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Look up, Alaska: The aurora is expected to be especially active this week

Seen from Gunsight Mountain near Eureka, a coronal mass ejection from the sun created stunning northern lights a few days later as the particles passed by Earth on March 16, 2013. (Loren Holmes / ADN)

People across Alaska may have a chance to see an especially active aurora borealis this week.

The University of Alaska Fairbanks Geophysical Institute’s aurora forecast map shows that a wide swath of the state, stretching from as far north as Utqiagvik down to Kodiak, should have a shot at seeing the northern lights this week.

It’s important to have clear skies for viewing the lights, according to Don Hampton, research associate professor at the Geophysical Institute.

And luckily, for those in Southcentral Alaska, skies are likely to be clear on both Wednesday and Thursday nights before clouds roll in Friday, according to National Weather Service Anchorage meteorologist Tim Markle.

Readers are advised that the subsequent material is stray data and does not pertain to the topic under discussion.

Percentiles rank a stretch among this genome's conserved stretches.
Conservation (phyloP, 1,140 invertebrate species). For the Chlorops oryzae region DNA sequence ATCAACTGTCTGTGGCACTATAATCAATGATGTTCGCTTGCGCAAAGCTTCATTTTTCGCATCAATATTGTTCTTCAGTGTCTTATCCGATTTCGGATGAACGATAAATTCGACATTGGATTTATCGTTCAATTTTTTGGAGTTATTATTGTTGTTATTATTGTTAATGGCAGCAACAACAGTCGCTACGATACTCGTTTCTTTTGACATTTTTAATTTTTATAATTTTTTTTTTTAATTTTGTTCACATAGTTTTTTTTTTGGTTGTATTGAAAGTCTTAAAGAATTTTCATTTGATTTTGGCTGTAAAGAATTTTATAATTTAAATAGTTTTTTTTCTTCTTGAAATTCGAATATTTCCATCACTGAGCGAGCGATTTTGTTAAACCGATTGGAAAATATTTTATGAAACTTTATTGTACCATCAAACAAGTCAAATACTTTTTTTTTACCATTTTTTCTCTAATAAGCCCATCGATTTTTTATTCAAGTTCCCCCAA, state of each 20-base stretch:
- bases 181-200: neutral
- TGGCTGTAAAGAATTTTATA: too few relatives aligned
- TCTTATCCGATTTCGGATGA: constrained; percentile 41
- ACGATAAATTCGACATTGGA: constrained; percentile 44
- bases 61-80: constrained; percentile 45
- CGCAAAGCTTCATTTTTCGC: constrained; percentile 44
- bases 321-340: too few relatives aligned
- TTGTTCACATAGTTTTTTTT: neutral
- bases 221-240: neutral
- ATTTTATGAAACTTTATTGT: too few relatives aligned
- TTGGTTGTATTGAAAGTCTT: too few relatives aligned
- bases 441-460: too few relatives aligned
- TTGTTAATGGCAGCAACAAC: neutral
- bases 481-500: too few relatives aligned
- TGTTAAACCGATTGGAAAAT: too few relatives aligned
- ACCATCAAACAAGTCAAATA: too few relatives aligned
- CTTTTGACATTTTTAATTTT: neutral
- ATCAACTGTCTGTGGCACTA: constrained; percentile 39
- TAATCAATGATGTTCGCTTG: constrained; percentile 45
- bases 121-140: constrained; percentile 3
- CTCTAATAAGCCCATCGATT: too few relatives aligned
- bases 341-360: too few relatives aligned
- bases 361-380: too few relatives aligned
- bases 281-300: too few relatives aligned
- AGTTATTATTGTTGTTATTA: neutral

“It looks like that cloud cover will linger into the weekend, so it looks like tonight and tomorrow night will be our best chances for aurora viewing,” Markle said Wednesday.

The best aurora usually takes place between 11 p.m. and 2 a.m., Hampton said. There’s also a camera feed provided by the Geophysical Institute that shows the aurora in real time.

The aurora borealis puts on a display above Turnagain Pass early Wednesday morning, November 4, 2015. (Loren Holmes / ADN archive)

The aurora begins with the sun, Hampton said. Much like a cup of hot tea that gives off steam in the morning, the hot sun gives off a constant stream of particles, known as the solar wind. That wind moves fast, Hampton said — about 400 kilometers, or nearly 250 miles, per second.

And as the solar wind moves away from the sun, it interacts with the Earth’s magnetic field in certain places, which causes the aurora in the right conditions, Hampton said.

“If there was no solar wind, we would never have the aurora,” he said.

The aurora forecast tries to predict what the sun might do. Although the solar wind is swift, it can take three or four days to reach Earth, he said.

“We can’t guarantee it’s going to be good every night," Hampton said. “But I think for the next three nights, there’s a good chance we’re going to have a much better chance of seeing some pretty active aurora.”

The northern lights make an appearance above Twentymile River along Turnagain Arm on Wednesday night, Sept. 28, 2016. (Loren Holmes / ADN archive)
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